federal

Racketeering Lawsuit over Robo-Signing Can Proceed

Racketeering Lawsuit over Robo-Signing Can Proceed

Yesterday, a federal appeals court ruled that a RICO lawsuit against Bank of America, its law firm, a law firm employee, and MERS could proceed.

The United States Court of Appeals for the Sixth Circuit ruled that a Racketeer Influenced and Corrupt Organizations Act (“RICO”) lawsuit could proceed against Bank of America, NA (“BANA”), Mortgage Electronic Registration Systems, Inc. (“MERS”), the law firm of Lerner Sampson and Rothfuss, and one of the law firm’s paralegals, for illegal robo-signing in an earlier state court foreclosure action.

The homeowner sued the four entities alleging that the law firm submitted a robo-signed mortgage assignment in an earlier foreclosure knowing that document was fraudulent. The lawsuit alleges that the law firm acted for BANA when it used that mortgage assignment to establish BANA’s ability to foreclose on the homeowner’s home, despite knowing the document was false. The lawsuit included multiple examples of this particular paralegal signing mortgage assignments on behalf of defunct companies, in what has become known as “robo-signing.”

During the foreclosure case, judgment had been taken against the homeowner without him realizing the problematic documents. Only after the homeowner retained Doucet & Associates Co., L.P.A., who brought the robo-signing to the court’s attention, did BANA and LSR vacate the judgment and dismiss the foreclosure. Bank of America dismissed on the eve of the paralegal, Shellie Hill, having to appear and give testimony under oath about the mortgage assignment.

After the foreclosure lawsuit was dismissed, the homeowner filed a federal lawsuit alleging several causes of action against all four parties. The district court judge initially dismissed the lawsuit, but today’s landmark decision by the federal court of appeals reinstated the most serious of the allegations. The lawsuit against BANA, MERS, LSR, and Ms. Hill will now continue under the federal racketeering statute, the Racketeer Influenced and Corrupt Organizations Act, a law initially designed to prosecute mob activity.

The case is Slorp v. Lerner, Sampson, and Rothfuss; Bank of America NA, Shellie Hill, and Mortgage Electronic Registration Systems Inc, Case No. 13-3402, and is available here: http://www.ca6.uscourts.gov/opinions.pdf/14a0745n-06.pdf

Call Doucet & Associates Co., L.P.A. for more information or to help with your case at (614) 944-5219.

 

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Firm Wins Major Appellate Decision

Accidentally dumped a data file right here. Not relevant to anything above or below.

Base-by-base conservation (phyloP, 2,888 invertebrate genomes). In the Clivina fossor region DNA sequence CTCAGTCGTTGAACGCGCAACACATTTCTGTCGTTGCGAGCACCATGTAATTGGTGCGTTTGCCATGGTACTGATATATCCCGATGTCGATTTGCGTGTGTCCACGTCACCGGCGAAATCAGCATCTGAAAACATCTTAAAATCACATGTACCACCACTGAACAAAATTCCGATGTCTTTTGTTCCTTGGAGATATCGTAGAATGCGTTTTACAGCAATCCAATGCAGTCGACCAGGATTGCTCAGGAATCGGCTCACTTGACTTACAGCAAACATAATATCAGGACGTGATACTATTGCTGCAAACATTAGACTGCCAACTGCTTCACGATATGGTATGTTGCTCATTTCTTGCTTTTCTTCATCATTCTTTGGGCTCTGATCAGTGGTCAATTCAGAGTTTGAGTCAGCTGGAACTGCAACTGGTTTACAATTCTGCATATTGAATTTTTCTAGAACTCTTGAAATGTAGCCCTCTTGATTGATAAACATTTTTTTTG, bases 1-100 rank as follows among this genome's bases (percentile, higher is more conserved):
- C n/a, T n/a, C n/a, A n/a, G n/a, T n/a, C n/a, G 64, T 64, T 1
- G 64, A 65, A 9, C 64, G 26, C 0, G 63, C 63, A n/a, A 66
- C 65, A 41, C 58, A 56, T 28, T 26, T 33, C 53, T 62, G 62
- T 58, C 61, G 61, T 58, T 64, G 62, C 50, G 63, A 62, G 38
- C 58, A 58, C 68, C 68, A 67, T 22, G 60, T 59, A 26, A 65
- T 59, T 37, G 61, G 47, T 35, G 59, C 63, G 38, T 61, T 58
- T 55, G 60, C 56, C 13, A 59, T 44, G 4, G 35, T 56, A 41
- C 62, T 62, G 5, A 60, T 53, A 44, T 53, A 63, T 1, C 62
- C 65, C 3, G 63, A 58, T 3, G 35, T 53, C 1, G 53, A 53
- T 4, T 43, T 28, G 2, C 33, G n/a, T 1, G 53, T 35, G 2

Firm Wins Major Appellate Decision

Doucet & Associates is happy to announce it won a major case in the federal court of appeals yesterday, paving the way for consumers to be able to hold their mortgage companies accountable for failing to adequately respond to mortgage inquiries.

The firm’s client, Christine Marais, faced years of trouble trying to get her mortgage company to correctly apply her mortgage payments when she sent in more than the amount due.After trying repeatedly to get Chase Home Finance to correctly apply her overpayments, she retained Doucet & Associates in an attempt to hold it accountable.The law firm sent a formal written request to Chase pursuant to the federal law, the Real Estate Settlement Procedures Act (“RESPA”), demanding that Chase provide certain account information and that it correct her mortgage account.

Rather than making any corrections to Ms. Marais’ account in response to the firm’s formal demand, Chase’s representative testified in a deposition that it used a form letter to respond to the inquiry, and that letter contained no indication that any substantive review was undertaken of her account.

Chase Home Finance filed a motion with the trial court to win the case based on its outrageous claim that Ms. Marais could not show she suffered damages.The federal appeals court disagreed with Chase, and found Ms. Marais had properly alleged damages, and that she stated a claim to recover for Chase’s failures.The case now goes back to the trial court for further litigation.

The decision, Marais v. Chase Home Finance, LLC was decided by the United States Court of Appeals for the Sixth Circuit and was recommended for publication as binding law throughout the federal court system encompassing Ohio, Michigan, Kentucky, and Tennessee.To the firm’s knowledge, this would be the first appellate level published case on this particular RESPA issue, meaning it will be persuasive authority throughout the United States.

 

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